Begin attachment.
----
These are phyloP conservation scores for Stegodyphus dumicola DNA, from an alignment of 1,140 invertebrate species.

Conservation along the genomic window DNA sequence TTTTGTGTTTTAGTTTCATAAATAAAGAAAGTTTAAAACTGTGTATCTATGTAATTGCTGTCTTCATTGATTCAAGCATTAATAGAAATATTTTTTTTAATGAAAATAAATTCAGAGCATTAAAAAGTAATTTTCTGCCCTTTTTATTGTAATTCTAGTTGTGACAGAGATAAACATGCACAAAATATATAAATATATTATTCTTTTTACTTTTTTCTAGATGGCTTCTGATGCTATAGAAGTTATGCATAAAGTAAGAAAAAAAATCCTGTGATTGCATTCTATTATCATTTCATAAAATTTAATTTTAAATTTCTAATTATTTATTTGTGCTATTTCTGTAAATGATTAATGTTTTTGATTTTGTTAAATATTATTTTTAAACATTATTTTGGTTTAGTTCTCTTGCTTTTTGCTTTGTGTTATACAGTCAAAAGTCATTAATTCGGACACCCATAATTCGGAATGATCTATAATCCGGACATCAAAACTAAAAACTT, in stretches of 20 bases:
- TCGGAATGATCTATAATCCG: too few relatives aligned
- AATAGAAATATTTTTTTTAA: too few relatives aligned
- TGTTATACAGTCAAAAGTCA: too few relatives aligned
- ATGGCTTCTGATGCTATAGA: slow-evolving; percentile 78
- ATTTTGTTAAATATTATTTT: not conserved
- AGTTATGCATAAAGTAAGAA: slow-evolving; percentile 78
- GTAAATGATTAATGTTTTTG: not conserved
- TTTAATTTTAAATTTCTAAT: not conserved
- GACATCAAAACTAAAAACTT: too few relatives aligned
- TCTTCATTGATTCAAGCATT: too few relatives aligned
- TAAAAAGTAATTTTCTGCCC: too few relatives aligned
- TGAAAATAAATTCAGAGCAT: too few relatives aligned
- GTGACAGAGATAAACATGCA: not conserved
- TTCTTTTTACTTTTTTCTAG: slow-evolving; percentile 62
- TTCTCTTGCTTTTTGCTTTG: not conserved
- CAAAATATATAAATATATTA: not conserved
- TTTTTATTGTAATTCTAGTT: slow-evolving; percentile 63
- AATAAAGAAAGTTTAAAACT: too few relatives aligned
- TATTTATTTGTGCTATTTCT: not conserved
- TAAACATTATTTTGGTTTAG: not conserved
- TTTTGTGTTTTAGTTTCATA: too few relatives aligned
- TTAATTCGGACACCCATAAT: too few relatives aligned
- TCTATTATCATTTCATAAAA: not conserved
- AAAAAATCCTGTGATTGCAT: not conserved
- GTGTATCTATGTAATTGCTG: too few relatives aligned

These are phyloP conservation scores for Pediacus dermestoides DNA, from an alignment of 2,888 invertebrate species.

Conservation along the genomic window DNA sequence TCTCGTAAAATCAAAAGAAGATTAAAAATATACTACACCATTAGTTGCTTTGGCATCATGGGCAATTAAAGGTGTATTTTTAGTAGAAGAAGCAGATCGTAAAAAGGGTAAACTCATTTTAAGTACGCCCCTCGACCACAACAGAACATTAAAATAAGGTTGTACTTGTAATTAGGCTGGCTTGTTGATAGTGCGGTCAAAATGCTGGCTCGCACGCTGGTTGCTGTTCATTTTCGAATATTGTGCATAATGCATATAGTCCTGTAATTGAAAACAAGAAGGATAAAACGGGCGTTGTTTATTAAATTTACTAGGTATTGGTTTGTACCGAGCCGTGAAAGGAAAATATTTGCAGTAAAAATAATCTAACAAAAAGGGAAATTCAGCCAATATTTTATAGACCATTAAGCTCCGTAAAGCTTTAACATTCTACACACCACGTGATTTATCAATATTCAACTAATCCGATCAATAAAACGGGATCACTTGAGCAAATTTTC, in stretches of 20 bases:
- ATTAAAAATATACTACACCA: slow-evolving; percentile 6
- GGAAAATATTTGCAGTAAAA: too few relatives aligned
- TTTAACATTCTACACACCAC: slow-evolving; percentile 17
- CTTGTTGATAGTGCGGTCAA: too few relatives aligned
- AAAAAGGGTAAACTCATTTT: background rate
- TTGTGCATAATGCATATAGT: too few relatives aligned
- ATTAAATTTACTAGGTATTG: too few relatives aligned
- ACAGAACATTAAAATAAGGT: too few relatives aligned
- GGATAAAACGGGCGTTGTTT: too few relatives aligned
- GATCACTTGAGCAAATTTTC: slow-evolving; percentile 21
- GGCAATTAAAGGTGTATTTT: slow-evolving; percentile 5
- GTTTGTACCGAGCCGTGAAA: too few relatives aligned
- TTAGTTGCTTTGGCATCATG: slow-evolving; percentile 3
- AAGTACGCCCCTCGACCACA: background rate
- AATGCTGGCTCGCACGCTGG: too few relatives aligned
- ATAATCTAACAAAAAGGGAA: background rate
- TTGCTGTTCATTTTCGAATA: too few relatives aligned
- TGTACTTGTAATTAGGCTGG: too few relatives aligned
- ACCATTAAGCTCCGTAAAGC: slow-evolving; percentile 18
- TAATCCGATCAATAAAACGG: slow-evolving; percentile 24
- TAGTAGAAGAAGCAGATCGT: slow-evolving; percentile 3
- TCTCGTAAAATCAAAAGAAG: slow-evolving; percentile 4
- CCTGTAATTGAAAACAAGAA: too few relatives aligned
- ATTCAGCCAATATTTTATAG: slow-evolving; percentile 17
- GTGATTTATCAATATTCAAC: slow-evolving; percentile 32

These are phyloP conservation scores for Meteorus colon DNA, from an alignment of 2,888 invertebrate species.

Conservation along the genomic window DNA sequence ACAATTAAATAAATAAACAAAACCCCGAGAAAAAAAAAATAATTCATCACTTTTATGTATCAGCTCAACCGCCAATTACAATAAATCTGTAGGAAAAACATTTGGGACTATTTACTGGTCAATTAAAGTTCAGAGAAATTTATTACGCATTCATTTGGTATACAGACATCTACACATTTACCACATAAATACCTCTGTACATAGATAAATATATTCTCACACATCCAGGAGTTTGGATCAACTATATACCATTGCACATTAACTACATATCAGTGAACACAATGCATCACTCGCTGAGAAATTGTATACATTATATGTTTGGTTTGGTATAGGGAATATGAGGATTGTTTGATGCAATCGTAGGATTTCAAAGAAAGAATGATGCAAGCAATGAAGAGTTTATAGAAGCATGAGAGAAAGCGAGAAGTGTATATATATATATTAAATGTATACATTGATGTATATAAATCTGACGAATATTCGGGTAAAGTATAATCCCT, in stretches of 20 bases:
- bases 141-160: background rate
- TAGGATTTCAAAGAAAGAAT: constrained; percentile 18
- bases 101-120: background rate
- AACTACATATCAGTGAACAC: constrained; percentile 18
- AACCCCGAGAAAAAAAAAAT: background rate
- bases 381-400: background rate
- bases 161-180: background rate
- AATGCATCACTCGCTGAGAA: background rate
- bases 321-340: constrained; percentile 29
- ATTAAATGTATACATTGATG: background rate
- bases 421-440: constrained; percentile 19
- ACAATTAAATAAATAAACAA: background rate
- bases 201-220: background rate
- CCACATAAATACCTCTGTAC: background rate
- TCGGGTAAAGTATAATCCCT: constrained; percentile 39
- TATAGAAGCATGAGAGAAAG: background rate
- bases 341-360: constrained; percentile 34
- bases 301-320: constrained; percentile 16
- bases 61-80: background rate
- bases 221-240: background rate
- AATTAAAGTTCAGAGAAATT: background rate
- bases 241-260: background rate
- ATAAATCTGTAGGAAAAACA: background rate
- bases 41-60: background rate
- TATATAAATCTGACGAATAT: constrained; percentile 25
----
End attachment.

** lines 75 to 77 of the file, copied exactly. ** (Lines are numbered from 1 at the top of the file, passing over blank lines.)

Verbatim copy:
- bases 61-80: background rate
- bases 221-240: background rate
- AATTAAAGTTCAGAGAAATT: background rate